The book has unfortunately dated a bit, through a few choices by McNeil that probably seemed logical at the time. McNeil emphatically puts down popular collections of published tales as useless for oral history. While I agree that there’s a fair amount of, shall we say, personal embellishment and bias in these collections (McNeill has no truck with any of that Lost Cause guff), they do influence oral history in their own right. In addition, McNeill effectively ignores the role of electronic media that has increasingly and heavily influenced the evolution and telling of American folklore over the past century, especially since the World Wide Web came out less than a decade after this book. Is that oral history or written? It acts an awful lot like oral history.

Sadly, McNeill never dealt with these issues before his death in 2005. Now I guess he never will. We’ll just have to make do with this book. Don’t read it in the dark, though, kids. Just because it’s academic, doesn’t mean it’s not creepy.


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Halloween in North Carolina

Welcome to Halloween in North Carolina. All month long, I’ll be reviewing ghost story and folklore books about the state of North Carolina. The Old North State has a lot of eerie tales, some new, some old, some startling, and some downright frightening.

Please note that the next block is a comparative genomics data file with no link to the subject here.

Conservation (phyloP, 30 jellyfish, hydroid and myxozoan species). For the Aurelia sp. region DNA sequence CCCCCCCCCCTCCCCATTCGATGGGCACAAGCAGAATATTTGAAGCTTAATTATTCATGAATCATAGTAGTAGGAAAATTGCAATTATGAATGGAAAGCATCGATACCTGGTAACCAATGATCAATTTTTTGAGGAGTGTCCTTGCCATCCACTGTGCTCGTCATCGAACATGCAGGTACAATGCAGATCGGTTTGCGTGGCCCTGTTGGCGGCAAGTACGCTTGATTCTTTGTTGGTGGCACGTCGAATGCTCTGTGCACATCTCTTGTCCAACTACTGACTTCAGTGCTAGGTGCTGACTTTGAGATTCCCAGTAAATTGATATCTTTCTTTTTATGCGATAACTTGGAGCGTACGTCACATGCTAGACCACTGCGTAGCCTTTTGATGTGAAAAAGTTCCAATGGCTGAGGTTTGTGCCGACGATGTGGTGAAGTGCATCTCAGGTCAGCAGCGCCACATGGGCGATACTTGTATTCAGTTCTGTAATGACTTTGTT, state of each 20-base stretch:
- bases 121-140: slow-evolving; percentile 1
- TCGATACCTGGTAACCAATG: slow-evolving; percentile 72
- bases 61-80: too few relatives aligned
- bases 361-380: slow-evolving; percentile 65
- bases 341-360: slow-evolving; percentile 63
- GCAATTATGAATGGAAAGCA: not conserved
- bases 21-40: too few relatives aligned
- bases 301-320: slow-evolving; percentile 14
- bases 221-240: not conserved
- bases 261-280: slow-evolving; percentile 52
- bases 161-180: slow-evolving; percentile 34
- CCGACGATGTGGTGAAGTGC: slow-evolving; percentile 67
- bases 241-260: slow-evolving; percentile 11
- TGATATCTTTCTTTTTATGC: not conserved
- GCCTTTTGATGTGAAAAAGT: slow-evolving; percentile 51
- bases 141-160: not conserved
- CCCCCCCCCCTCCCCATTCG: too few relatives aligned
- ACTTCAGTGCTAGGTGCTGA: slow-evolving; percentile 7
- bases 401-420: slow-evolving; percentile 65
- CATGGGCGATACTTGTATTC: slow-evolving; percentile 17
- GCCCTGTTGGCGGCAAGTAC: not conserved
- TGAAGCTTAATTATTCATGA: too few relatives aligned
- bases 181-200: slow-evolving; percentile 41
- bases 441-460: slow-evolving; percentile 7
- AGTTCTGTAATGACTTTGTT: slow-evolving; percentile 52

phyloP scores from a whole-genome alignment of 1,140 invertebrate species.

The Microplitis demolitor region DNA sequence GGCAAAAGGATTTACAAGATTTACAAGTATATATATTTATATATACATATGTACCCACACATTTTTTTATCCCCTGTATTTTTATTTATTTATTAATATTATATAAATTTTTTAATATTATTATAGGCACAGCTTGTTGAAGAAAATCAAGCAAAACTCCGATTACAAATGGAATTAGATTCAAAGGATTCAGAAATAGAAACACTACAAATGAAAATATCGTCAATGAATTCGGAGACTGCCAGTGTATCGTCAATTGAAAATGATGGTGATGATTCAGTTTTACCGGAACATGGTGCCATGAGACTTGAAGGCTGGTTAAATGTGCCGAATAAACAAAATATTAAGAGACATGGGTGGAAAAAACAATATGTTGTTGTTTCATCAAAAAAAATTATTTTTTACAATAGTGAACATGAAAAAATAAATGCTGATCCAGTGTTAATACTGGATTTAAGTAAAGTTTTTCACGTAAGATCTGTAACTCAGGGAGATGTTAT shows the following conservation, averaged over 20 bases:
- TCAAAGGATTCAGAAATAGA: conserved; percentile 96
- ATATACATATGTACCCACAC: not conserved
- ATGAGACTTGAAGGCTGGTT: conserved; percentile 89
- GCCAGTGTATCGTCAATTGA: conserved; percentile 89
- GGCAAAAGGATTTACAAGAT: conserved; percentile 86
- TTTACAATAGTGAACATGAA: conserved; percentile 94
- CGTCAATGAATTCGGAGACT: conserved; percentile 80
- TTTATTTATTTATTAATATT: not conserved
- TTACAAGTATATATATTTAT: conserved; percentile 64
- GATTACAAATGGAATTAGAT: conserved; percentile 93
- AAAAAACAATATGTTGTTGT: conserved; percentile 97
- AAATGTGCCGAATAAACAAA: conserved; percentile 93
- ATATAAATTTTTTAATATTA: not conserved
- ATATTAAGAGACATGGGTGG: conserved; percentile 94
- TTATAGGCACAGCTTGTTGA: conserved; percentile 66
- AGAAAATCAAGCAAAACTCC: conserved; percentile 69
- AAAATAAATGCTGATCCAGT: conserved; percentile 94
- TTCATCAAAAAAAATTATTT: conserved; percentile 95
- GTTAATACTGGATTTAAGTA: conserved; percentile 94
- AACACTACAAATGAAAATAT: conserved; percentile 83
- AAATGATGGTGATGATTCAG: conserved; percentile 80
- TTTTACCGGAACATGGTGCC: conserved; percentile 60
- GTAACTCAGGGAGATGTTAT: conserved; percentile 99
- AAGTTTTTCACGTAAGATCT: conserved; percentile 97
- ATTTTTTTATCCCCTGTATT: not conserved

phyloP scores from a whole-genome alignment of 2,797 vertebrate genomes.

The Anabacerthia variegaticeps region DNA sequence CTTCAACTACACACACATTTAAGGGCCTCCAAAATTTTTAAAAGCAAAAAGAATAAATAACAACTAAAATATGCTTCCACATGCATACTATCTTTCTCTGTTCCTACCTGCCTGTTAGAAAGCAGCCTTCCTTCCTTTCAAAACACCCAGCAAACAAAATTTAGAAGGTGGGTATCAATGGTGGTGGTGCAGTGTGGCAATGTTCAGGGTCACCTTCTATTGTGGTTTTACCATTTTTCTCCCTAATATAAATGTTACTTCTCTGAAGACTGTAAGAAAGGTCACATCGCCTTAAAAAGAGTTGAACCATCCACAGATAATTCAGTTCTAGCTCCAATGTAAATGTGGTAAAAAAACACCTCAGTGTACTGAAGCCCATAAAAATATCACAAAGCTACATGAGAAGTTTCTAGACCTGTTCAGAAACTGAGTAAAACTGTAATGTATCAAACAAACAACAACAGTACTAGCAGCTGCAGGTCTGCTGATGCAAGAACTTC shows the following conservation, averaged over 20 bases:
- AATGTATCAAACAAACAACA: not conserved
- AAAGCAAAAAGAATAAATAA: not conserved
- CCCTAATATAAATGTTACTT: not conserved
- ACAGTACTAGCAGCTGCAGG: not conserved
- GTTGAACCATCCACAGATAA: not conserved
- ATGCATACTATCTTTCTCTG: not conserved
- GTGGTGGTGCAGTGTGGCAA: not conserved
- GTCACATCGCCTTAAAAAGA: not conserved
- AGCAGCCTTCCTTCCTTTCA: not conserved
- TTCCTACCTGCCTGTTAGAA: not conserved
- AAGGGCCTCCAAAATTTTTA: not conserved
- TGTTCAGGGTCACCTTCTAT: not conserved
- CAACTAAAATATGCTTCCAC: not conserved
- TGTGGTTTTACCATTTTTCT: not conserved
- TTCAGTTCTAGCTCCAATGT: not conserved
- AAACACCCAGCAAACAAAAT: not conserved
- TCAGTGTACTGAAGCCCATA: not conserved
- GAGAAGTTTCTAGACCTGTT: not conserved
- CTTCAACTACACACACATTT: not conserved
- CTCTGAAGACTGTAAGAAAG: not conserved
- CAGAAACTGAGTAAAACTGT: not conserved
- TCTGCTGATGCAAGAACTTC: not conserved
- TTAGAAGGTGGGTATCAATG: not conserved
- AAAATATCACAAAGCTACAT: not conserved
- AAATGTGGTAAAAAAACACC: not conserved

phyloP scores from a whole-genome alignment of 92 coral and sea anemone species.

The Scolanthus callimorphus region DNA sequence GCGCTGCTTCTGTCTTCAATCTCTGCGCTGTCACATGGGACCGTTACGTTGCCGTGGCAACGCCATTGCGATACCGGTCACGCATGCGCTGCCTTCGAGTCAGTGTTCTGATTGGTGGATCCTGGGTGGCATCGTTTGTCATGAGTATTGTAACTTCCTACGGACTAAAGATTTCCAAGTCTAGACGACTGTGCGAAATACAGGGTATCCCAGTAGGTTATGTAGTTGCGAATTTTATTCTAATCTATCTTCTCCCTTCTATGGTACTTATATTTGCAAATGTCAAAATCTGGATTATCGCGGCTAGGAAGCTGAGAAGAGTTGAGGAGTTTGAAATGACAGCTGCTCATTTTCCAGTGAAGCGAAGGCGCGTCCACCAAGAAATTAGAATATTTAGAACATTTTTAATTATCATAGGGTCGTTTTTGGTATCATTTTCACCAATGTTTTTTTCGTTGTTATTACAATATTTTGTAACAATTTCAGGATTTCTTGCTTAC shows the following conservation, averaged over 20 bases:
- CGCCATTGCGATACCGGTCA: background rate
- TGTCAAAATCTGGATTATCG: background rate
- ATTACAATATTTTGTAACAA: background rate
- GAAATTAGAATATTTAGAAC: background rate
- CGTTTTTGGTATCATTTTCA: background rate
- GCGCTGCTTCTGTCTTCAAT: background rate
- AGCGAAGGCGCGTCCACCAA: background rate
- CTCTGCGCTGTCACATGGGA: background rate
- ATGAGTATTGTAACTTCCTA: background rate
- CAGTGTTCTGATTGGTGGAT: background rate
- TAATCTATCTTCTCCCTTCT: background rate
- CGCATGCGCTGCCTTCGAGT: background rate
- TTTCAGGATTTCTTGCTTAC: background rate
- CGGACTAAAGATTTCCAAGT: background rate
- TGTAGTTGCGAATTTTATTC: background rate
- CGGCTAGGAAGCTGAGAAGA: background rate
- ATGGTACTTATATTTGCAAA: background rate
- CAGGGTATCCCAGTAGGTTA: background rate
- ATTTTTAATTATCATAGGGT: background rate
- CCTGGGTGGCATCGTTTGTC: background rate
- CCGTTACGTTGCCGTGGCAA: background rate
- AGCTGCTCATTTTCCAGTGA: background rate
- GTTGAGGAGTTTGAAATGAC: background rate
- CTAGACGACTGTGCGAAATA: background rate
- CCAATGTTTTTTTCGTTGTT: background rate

North Carolina is the only state to have its folklore thoroughly catalogued in a seven-volume series, The Frank C. Brown Collection of North Carolina Folklore. Brown collected stories from 1912 until his death in 1943, and the series was published in 1951. It’s available online. The state also had its own WPA guide (a research project from the 1930s). In addition, there is Tom Peete Cross’ lengthy article, “Witchcraft in North Carolina” (1919), and Elsie Clews Parsons’ “Tales from Guilford County” (1917), among others, that have preserved a lot of the stories that have since appeared in more popular collections.

But much new folklore has popped up since the 1950s. You’ve got Bigfoot and Goat Farm Road and Piney Grove Church and Stateline (Satan’s) Bridge, etc., etc., etc. We’ll talk about those stories, too.

I’ve been collecting books and articles and websites about North Carolina ghost stories for years, but this will be by no means a comprehensive list. The bibliography of published books alone would be at least three times as many as what I can review this month. But I can give you a pretty good idea of what’s out there. And perhaps, I can give you some creepy new material to read and retell.

My current two projects are a book on tales from the Tri-County (Edgecombe, Wilson and Nash) area in Eastern NC and one on tales about the Devil in North Carolina. But this stuff takes time and money to do. If you’re interested in helping me with this research (or you just want to check out my notes and other such perks), head on over to my Patreon page and join up. You can also help by making a one-time donation on this site or directly through Paypal, or sending me a coffee.